US 4893428 A
A waterfowl decoy has a body portion with a fin on the tail feather portion. A socket is mounted substantially at the center of gravity and a mounting stake is provided, the stake having a pointed end that is received in the socket to permit ease of turning and motion of the decoy to simulate a waterfowl.
1. A self-aligning decoy comprising a body in the shape of a bird including a head portion and a body portion; said body portion having a tail portion, a fin mounted on the tail portion substantially along the central portion thereof, said fin extending generally perpendicular to the body, a socket having a spherical end mounted near the center of gravity of the body, said socket opening downwardly towards the bottom portion of the decoy, a stake having a generally cylindrical cross-section with a reduced end portion, said reduced end portion having a pointed end and being received in said socket.
2. A decoy as in claim 1 wherein a slot is provided on the tail portion and said fin may be releasably secured in said slot.
3. A decoy as in claim 1 wherein the socket is releasably secured to the body.
4. A decoy as in claim 1 wherein the maximum diameter of the stake is received only at the rim of the socket.
The utilization of decoys to attract ducks and geese is well known. There are decoys that can be anchored to the bottom and there are other decoys which are made to rest upon stakes. A conventional form of a decoy that may be staked is seen in the Leston patent, U.S. Pat No. 2,736,120. It so happens that during the course of a hunting expedition, the wind may change and it is essential that the decoy face into the wind as would a live bird. One of the attempts at solving this problem is seen in the Miller patent, U.S. Pat. No. 2,787,074, where there is disclosed a series of pulling cords which will manipulate the decoy. This is a significant improvement for attracting water foul and the only difficulty is that the cord coming from the decoy often times gets snarled in weeds and the like and the effectiveness is thereby lost.
A partly hollowed decoy is provided which has an upper body simulating the body of a duck or a goose and in the tail area, a vertical fin is provided which has sufficient surface so that a change in wind direction will alter the direction that the decoy faces. Near the forward part of the body section, a socket member is provided which socket member is essentially formed with a spherical bottom wall. A stake, which has a reduced end with a point thereon, may be received in the socket to a depth whereby the normal diameter of the stake is received just partially in the socket. This arrangement allows the decoy to readily rock as it is moved by normal wind and also readily pivot.
It is therefore a principal object of this invention to provide a decoy that allows the decoy to pivot and to rock in various directions with ease and naturalness so as to stimulate the motion of a bird.
FIG. 1 is a side elevational view showing the decoy of the present invention;
FIG. 2 is a partial elevation view, partly in section, showing the support post;
FIG. 3 is an enlarged view of the pivot joint;
FIG. 4 is an enlarged view partly in section, showing the pivot joint and the manner that rocking is achieved.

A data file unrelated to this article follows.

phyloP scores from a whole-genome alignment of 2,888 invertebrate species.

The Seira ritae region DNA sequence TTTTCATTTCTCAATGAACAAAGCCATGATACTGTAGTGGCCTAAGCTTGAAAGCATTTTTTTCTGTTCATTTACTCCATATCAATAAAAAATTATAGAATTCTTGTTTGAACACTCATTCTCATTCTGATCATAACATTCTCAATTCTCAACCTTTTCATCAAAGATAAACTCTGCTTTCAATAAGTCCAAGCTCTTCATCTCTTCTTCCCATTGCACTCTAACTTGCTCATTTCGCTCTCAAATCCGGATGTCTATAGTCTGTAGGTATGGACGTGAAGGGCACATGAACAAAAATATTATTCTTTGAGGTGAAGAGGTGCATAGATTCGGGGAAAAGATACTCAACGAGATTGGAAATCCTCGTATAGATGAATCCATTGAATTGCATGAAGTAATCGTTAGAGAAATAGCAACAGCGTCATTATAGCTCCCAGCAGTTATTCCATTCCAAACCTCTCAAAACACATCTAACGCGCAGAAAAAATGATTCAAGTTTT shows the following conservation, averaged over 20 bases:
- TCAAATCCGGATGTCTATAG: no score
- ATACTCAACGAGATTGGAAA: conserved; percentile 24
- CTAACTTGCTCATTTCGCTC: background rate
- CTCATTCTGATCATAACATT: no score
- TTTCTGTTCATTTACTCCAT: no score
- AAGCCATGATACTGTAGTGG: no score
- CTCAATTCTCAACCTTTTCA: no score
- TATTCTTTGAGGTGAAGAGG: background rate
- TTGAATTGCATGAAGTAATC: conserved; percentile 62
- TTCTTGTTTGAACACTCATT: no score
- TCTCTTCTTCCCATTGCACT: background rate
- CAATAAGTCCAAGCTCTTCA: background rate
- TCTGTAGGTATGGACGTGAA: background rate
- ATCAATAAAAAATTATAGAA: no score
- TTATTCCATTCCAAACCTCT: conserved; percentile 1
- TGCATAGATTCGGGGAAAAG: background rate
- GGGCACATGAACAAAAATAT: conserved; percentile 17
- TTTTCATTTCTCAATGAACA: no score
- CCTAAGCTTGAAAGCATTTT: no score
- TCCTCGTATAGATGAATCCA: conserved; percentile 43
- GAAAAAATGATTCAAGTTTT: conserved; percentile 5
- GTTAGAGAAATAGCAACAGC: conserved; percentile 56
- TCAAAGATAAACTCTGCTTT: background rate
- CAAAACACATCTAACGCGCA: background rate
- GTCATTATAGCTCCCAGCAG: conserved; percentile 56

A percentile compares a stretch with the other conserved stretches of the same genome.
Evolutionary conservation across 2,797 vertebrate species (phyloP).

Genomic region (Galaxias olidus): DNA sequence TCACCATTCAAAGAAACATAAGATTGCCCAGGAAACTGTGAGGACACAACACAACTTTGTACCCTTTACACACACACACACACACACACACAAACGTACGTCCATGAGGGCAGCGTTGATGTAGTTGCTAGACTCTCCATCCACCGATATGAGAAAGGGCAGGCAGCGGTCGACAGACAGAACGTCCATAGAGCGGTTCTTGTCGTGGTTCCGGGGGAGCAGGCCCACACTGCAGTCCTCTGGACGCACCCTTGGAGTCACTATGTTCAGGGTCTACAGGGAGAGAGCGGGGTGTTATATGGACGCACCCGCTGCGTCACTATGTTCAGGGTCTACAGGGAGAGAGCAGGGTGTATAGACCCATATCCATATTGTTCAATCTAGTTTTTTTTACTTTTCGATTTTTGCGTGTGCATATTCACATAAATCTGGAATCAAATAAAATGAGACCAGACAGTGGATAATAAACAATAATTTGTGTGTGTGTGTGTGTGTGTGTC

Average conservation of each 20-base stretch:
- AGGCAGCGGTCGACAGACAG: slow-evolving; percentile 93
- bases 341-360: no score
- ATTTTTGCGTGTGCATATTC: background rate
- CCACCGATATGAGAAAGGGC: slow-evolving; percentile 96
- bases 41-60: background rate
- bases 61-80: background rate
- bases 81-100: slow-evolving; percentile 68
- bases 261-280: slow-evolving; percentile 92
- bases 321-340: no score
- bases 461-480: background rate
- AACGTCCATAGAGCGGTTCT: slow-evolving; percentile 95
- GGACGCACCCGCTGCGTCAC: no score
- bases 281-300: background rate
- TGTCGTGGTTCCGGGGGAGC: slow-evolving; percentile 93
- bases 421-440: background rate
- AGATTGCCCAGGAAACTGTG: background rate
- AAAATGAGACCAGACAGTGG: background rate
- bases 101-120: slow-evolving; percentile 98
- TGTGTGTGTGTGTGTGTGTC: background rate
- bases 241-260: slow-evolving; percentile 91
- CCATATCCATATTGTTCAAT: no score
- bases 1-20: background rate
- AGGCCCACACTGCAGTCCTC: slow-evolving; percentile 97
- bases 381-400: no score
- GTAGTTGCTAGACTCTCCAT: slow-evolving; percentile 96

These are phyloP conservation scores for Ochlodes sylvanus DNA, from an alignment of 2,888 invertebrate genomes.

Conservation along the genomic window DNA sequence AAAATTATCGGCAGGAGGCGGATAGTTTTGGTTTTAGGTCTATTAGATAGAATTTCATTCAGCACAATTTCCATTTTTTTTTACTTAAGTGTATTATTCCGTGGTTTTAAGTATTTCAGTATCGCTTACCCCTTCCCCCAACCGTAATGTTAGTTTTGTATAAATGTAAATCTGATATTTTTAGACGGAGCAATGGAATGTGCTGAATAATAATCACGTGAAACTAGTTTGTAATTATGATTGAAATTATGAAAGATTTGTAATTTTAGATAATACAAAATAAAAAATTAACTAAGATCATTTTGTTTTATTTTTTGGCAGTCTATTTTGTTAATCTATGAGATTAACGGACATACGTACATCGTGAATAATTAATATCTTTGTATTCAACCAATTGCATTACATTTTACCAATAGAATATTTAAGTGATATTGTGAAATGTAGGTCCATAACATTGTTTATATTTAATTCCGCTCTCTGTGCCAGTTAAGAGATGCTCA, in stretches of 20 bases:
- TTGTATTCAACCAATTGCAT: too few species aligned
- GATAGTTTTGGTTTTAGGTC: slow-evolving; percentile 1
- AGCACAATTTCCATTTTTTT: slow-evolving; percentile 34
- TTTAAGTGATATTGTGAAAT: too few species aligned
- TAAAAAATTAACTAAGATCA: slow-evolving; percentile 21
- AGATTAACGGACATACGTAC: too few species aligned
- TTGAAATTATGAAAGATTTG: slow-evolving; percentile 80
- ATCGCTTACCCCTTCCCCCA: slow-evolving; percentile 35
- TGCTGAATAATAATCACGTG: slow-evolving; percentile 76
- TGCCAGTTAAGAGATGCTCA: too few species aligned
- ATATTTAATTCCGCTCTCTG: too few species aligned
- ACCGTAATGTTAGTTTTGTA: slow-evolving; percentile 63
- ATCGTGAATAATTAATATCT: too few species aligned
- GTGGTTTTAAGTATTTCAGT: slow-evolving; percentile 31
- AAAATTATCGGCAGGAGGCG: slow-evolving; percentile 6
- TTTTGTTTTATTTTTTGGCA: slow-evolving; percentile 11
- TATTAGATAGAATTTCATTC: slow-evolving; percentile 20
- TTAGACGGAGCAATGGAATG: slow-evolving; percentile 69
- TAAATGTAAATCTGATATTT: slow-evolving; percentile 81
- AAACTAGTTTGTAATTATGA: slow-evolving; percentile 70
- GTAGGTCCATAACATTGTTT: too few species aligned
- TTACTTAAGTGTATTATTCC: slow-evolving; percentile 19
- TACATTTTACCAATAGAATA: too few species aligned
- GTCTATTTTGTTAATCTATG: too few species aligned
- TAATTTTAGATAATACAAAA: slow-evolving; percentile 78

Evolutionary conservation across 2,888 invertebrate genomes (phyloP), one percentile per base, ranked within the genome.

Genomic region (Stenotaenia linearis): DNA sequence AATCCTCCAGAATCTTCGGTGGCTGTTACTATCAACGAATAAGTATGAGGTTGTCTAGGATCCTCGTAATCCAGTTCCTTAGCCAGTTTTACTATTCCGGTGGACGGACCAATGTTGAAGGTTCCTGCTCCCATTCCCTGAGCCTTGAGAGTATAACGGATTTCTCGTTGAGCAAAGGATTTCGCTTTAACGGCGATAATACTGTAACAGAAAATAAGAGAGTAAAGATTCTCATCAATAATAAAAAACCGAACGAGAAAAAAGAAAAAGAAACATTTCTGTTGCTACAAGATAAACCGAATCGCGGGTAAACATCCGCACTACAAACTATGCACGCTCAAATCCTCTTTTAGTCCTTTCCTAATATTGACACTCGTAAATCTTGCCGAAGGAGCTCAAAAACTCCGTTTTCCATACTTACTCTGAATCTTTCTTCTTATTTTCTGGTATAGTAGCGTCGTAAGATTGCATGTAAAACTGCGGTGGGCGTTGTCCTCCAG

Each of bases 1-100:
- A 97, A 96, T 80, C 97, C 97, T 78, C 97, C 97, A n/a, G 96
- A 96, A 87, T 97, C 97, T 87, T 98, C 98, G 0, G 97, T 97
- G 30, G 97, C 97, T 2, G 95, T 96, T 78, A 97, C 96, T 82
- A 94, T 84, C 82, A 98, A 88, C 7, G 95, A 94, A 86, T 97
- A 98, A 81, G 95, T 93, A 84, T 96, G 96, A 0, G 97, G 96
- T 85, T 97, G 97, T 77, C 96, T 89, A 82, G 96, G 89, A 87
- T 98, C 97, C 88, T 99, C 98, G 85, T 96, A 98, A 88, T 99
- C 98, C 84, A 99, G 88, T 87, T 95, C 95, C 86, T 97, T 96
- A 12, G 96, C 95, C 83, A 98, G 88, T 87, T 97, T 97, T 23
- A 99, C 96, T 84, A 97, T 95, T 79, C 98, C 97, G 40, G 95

FIG. 5 is a detailed cross sectional view of the socket for the head together with a portion of the head; and
FIG. 6 is a detailed view of the tail fin.
The decoy comprises a body portion 10 which may, as illustrated, has a removable head 12. The head has a spigot 13 which as seen in FIG. 5 is fitted into aperture 14. Attached to the tail portion of the body is a fin 15. Ideally, the fin is constructed as a separate piece and is arranged to be fitted into a slot 16 in the tailfeather section of the decoy in a tight configuration and in a fashion so that the same will stand upright and act as a rudder to maintain the decoy in a position where its head is always pointing into the wind. As seen in FIG. 6, the fin may have a protrusion 17 and a recess 18 which effects interlocking in slot 16. The shape of the fin may be varied depending upon the mass of the decoy body and will generally resemble the rudder on an airplane.
Referring to FIG. 2, the pivot structure is illustrated. Here it will be noted that the stake is made up of a cylindrical post 20 which has a reduced end at 22 that rises into a pointed portion at 24. Fitted into a boss 25 that is conveniently located in the underbody of the decoy at the center of gravity thereof, is a right angular post 26 which is preferably removably received into a slot 28 in boss 25. This right angular post 26 has secured thereto a socket 30 which is provided in the bottom wall thereof with a spherical end. The socket is therefore releasably held to the body by the removable post 26. As seen in the drawings, the pointed end of the post may rock on the spherical end portion of the socket which is permitted by virtue of the reduced end portion of the post and the fact that only a small portion of the post's normal diameter is received in the socket 30.
In use, decoys are set out in marsh land, each stake being placed into the ground and the decoy, with a suitable head, is placed onto the stake. As any crosswinds or other winds hit the decoy, the fin will cause the decoy to wabble and move slightly and if sufficient force is exerted, the decoy will move to point with its head portion to the prevailing wind. Any slight motion of the wind will tend to wabble the decoy creating an illusion from the air that the decoy is alive. The motion is enhanced by the fact that the end 22 is free to move in the socket 30, being only restricted at the mouth of the socket.